In FIG. 1 is shown a first embodiment of the invention for simulating the basic sound of a steam engine. This circuit will generate synchronized steam exhaust sounds which are associated with the operation of a steam engine. The major components of this embodiment comprise a controller 10 connected with a track 11 represented in cross-section by a pair of rails 12A and 12B mounted on a railroad tie 14. The conductors 15 and 16 connecting with the track are shown as slide connections representing the wheels mounted on the rails. These conductors lead to the input terminals of a full-wave rectifier 17. Included in the conductor 15 is a switch 18 actuated by a rotating cam or commutating disc and wiper switch 19 preferably mounted for turning with one of the driving wheels of the model engine, to provide proper synchronization of 4 exhausts per wheel revolution.

The output from the rectifier 17 is fed to an output amplifier 20 across the terminals of which is connected a large capacitor 21 for filtering out the spikes or other momentary interruptions in the power circuit due primarily to breaks in the connections between the track and the wheels of the model engine. For generating the steam sound source, there is supplied the steam sound simulator 22 having a separate 15 volt DC power source connected at the terminal 24. A switch 25 for disconnecting this power source, which in the preferable form is a battery, serves to limit power drain from the battery when the model engine is not being operated.

Thus in a manner to be explained hereafter, this circuit functions by providing a synchronized and an intermittent steam exhaust sound such as is generated by a normal steam engine, which sound is generated first in the simulator 22 and fed to the output amplifier 20. Power to the amplifier is supplied from the full wave rectifier 17 which power is only periodically applied because of the opening and closing of the synchronizing cam switch 18 which turns with the wheels of the model engine. Because of the intermittent application of power to the amplifier 20 the steam sound signal fed to the speaker 26 appears as a series of short pulses having a repetition rate directly dependent upon the speed of operation of the model engine. Further the loudness of the sound is dependent upon the amount of power supplied to the track which controls the pulling power of the engine, thus the amount of power supplied to the rectifier 17 is directly dependent upon the setting of the controller 10 which determines the speed and pulling power of the engine. A capacitor 27 in series with the speaker 26 filters out any DC signal passing through the circuit.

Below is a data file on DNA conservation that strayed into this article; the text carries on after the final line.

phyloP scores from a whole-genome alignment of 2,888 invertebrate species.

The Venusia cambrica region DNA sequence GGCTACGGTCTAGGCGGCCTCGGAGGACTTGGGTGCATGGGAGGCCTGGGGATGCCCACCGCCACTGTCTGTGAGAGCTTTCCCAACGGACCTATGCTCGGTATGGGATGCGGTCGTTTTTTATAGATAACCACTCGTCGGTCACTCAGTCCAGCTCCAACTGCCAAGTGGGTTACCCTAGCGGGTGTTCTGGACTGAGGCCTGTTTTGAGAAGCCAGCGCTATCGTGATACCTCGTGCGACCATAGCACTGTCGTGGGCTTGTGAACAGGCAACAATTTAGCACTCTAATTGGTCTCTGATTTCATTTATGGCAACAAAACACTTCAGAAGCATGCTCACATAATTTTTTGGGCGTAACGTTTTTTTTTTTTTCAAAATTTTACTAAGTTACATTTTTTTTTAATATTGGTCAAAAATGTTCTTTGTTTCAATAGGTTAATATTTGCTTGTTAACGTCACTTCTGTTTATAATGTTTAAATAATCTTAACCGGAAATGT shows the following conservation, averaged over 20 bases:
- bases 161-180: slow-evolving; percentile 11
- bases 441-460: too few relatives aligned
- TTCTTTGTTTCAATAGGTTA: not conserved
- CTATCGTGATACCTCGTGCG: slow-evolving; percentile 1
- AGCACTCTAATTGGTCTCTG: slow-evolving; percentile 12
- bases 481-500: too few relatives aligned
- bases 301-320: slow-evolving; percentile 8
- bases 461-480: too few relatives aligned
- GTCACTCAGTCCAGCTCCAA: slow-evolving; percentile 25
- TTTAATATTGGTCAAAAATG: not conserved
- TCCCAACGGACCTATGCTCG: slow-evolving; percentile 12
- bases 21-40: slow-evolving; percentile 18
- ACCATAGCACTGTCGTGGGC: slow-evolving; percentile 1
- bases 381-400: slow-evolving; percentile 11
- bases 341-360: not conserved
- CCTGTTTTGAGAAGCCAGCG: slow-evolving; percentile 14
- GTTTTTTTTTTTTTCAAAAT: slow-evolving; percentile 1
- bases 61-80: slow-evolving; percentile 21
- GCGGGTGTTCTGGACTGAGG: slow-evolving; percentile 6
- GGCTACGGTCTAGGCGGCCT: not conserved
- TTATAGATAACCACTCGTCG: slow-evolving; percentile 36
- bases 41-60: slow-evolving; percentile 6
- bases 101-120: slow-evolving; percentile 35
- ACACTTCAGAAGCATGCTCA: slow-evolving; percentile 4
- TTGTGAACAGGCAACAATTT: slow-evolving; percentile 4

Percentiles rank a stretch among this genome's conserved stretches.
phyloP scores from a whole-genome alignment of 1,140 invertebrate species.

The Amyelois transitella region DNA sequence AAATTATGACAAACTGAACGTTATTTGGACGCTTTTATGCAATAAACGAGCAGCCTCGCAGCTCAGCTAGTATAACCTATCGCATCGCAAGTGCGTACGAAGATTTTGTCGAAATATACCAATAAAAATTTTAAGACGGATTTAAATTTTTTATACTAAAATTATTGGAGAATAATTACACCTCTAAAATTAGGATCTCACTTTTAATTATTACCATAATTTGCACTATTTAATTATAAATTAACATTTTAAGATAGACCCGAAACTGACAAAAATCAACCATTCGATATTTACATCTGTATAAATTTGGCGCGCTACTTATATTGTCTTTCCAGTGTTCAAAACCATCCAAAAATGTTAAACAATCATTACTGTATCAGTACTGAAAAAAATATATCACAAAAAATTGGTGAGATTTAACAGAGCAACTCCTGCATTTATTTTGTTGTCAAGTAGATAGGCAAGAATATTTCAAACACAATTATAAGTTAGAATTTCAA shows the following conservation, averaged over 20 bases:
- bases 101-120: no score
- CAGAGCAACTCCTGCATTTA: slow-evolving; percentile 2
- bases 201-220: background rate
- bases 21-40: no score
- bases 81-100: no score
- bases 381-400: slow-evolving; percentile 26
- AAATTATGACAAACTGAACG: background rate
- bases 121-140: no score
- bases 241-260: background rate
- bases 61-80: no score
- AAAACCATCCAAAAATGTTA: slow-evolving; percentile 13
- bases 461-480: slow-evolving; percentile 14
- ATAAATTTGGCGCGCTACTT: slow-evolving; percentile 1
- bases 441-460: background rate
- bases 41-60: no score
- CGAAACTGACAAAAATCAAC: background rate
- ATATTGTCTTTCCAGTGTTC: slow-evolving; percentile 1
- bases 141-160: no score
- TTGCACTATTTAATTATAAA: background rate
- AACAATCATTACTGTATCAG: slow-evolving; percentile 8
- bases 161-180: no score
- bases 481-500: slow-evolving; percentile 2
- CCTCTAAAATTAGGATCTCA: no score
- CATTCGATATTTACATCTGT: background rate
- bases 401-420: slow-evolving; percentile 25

The rectifier 17 comprises a plurality of diodes 28, 29, 30 and 31 connected in a standard manner to supply a direct current output between the terminals 32 and 34. Terminal 34 is shown connected to ground as is the other input terminal of the amplifier 20. Connected with the terminal 32 is the conductor 35 including a resistor 36 which limits the charge rate into the capacitor 21 to protect the capacitor from failing.

The amplifier 22 comprises the transistors Q1, Q2 and Q3. Thus the sound signal is fed to the base of the transistor Q1 by means of the conductor 37 and after amplification is fed to the transistors Q2 and Q3 connected as a push-pull output stage. The conductor 38 with resistor 39 serves as a feedback path for the signal. Thus the presence of a power signal in the conductor 35 determines whether an output signal is supplied at the output terminal of the amplifier. As shown in FIG. 2A, the closing of the switch 18 results in a momentary power pulse 45 being fed through the rectifier 17 to the amplifier. The amplitude of this pulse will depend upon the setting of the controller 10. Because the capacitor 21 is connected across the power input terminals to the amplifier 20, the voltage buildup is slowed to permit the charging of that capacitor. Thus as indicated in FIG. 2B, the response of the 4.7 ohms resistor 36 and the capacitor 21 is represented by the curve 46.

The steam sound simulator comprises a pair of transistors Q4 and Q5 with the transistor Q4 having no electrical connection to the collector. With the closing of the switch 25 current can flow from the 15 volt source 24. Thus a current 1 passes through the current limiting resistor 45 to the emitter of the transistor Q4. There is a breakdown from emitter to base of the transistor Q4 resulting in the current flow to ground. It is well-known that such an occurrence will cause a white noise signal to be generated which signal is transmitted through the capacitor 46 and amplified by the transistor circuit Q5 including the feedback resistor 47A, 47B and the capacitor 48. In this manner there is supplied through the DC isolation capacitor 49 a white noise signal conducted through the conductor 37 to the signal input terminal 50 of the output amplifier.